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Group aims to preserve heritage of Bayou Pigeon

Staff Report

A community organization that celebrates and preserves a landmark on the southwest end of Iberville Parish now has a new lease on life.

Sale of fried catfish dinners was a highlight of the recent fundraiser presented by the Bayou Pigeon Heritage Association.
A yard sale also helped generate funds for the Bayou Pigeon Heritage Association.

Members of the Bayou Pigeon Heritage Association spent many hours in thought and discussion on how to support the organization. When the Catholic Diocese of Baton Rouge closed, St. Joan of Arc Church generated funds through sales of dishes made with crawfish, a signature cuisine for Bayou Pigeon.

Now, the organization hopes it can save the church sanctuary from abandonment and demolition by the Catholic Diocese of Baton Rouge.

The Bayou Pigeon Heritage Association – organized as a 501 c3 nonprofit organization, hopes to preserve and use the church complex for the preservation, promotion, perpetuation, education and enhancement of the past and present living histories, culture, heritage and folklife of Swamp Cajuns of Bayou Pigeon, Iberville Parish and Louisiana.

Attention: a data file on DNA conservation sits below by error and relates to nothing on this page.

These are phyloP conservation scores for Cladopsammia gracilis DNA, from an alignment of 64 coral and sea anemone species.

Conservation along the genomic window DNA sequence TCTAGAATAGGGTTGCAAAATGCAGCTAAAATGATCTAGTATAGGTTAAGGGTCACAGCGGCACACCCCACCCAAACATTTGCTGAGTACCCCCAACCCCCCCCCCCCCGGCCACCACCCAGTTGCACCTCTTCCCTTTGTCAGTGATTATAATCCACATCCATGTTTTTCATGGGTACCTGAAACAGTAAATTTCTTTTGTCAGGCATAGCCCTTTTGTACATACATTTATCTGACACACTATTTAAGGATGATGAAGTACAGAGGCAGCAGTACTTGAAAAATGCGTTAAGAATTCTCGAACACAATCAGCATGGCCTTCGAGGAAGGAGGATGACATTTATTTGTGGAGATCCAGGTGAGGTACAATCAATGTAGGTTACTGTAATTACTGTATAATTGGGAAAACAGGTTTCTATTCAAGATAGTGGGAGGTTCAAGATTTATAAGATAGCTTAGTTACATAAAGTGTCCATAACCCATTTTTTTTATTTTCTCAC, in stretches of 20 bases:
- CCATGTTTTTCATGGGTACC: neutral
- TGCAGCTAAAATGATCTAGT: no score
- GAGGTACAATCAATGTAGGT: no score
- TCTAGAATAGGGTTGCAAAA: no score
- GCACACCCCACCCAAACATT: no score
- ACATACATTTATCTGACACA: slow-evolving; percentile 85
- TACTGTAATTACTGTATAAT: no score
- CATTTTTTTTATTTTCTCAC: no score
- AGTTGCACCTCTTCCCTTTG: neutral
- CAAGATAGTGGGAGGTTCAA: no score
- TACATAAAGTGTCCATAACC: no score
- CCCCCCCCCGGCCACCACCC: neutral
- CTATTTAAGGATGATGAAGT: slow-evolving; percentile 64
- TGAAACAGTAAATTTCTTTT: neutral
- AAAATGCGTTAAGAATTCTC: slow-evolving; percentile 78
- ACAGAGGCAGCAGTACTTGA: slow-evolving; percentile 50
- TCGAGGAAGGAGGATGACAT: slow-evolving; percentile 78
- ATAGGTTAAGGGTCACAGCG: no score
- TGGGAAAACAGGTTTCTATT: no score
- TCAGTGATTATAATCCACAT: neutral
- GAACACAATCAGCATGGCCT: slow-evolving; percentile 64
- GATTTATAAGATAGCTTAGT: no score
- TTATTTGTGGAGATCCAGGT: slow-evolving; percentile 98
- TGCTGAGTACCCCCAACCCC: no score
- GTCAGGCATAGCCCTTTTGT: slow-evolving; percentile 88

The association took a leap forward on its plans, even during an environment changed by a global pandemic, divisive political times and social media communication.

The Bayou Pigeon Heritage Association used that backdrop for its first major fundraiser, which included a community garage/craft sale, along with a fried fish dinner sale – an event the Board of Directors agreed it could hold outside and without controversy.

The event was an enormous success, according to organizers.

Event organizers, Chris Settoon, Patty Phillips, and Kristen Settoon and numerous helpers worked very hard to bring as many people from the local community into the event.

Over 15 different booths garage / crafts were available, and the fish fry dinners were prepared by a new generation of Cajun cooks.

The catalyst for the success comprised the ideal ingredient for success, and hopefully a promising future for the organization, according to Chris Daigle, president of the Bayou Pigeon Heritage Association.

“The ownership was in the hands of local people, and a new generation of workers,” he said.

Dean Deslatte of A. Wilbert’s LLC, landlord of the heritage, was impressed by the event when he visited to purchase dinners.

“The site looks great, and we’re very pleased at how things are progressing,” he said.

The event had much of the same atmosphere and support as the Bayou Pigeon church fairs, which had been a mainstay in Iberville Parish, said Sheriff Brett Stassi, who also attended the event.

“Everyone in the parish looks forward to the return of the Bayou Pigeon fairs,” he said.